The Herald Bulletin

February 5, 2013

Inspiring visitors

Local artists’ work on display at center through March

By Abbey Doyle
The Herald Bulletin

ANDERSON, Ind. — Gary Dale Brummitt was the only member of his family who didn’t take art lessons.

It really wasn’t a talent he thought he had. Instead he focused on music and a career in radio. But at a retreat a few years ago he tried his hand at painting; he loved it.

“It is so relaxing,” Brummitt, of Anderson, said. “I really enjoy doing it.”

His art is on display at the Anderson/Madison County Visitors & Convention Bureau along with work by photographer Ray Grimball through the end of March.

The center, 6335 S. Scatterfield Rd., has featured exhibits by local artists and photographers since 2000.

Brummit’s chosen medium is watercolor. Some artists dislike the paints because they don’t allow for as much control, but that’s one of the reasons he enjoys it thoroughly.

And to make things even more “free flowing,” Brummitt does much of his work on Yupo, a specialized synthetic paper for watercolors.

“The paint takes over, it has a life of its own,” he said. “I love it. It is like you are along for the ride and the paint leads you.”

Some of Brummitt’s work on display is abstract; others are realistic like a landscape. His favorite on display is titled  “Debts Paid.”

“Everyone sees something different in it,” he said gesturing to the painting. “Eyes or angels. The three crosses tell you your debts are paid.”

The visitor’s center is “above average” for a community of any size, let alone one such as Anderson, Brummitt said. Having rotating art exhibits there is “so cool” for artists who often struggle to find places to display their work.

Anderson photographer Grimball said his photographs have been taken at several places throughout Anderson and that he enjoys doing a range of work from landscape to still life to portraits.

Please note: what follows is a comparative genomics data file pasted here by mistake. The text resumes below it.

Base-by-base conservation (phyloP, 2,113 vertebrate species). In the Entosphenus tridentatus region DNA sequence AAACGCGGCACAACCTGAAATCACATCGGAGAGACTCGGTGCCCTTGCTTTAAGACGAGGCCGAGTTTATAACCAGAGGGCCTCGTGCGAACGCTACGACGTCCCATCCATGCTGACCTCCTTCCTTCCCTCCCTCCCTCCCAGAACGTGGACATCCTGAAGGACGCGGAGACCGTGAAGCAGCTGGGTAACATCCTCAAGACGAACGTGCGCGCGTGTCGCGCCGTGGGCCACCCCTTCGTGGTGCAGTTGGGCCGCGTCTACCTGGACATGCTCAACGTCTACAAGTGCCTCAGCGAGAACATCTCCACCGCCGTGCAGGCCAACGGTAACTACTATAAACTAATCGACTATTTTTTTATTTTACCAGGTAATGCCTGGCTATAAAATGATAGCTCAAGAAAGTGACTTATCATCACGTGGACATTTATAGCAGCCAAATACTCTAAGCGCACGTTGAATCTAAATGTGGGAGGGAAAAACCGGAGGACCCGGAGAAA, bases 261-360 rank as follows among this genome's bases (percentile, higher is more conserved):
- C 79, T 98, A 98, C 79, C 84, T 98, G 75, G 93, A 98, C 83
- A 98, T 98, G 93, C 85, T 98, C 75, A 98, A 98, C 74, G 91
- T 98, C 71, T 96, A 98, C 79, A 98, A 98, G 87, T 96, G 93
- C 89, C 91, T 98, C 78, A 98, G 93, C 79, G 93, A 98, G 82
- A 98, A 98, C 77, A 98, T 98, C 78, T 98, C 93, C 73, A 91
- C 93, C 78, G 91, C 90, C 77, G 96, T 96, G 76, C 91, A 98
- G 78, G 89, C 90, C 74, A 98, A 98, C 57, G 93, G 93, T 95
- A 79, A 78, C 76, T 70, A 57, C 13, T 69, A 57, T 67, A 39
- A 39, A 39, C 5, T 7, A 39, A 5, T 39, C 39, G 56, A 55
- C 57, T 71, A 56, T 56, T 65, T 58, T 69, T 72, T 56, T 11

He’s been doing photography since he was in the Navy in 1958. Grimball is a retired General Motors engineering technician who has a passion for photography as an art form.

“Capturing that moment, that’s what I enjoy about it,” he said. “Being able to see something that in many cases you will never be able to see again otherwise in that same way, that’s what I enjoy. I walk around with both eyes open and pay attention to details.”

Grimball said it is nice to be able to display the pieces with another artist at the visitors’ center and share it with those passing through the community and with residents.

“When people are looking for places to relocate an industry, business or an interesting place to live these pieces may help create an interest in the area,” he said.

Myron Baumer said he enjoys seeing the exhibits at the center.

“This gives people an opportunity to see original art and photographs,” he said. “We’ve had 41 different people from Madison County exhibit as photographers here. That’s pretty amazing.”

Center executive director Tom Bannon said the art helps bring people into the center to see what the community has to offer.

“There is a lot of good art in the community — photography, paintings, statues and more,” he said. “If we can highlight that, we can give a different view of the community and its people.”

Find Abbey Doyle on Facebook and @heraldbulletin on Twitter, or call 640-4805.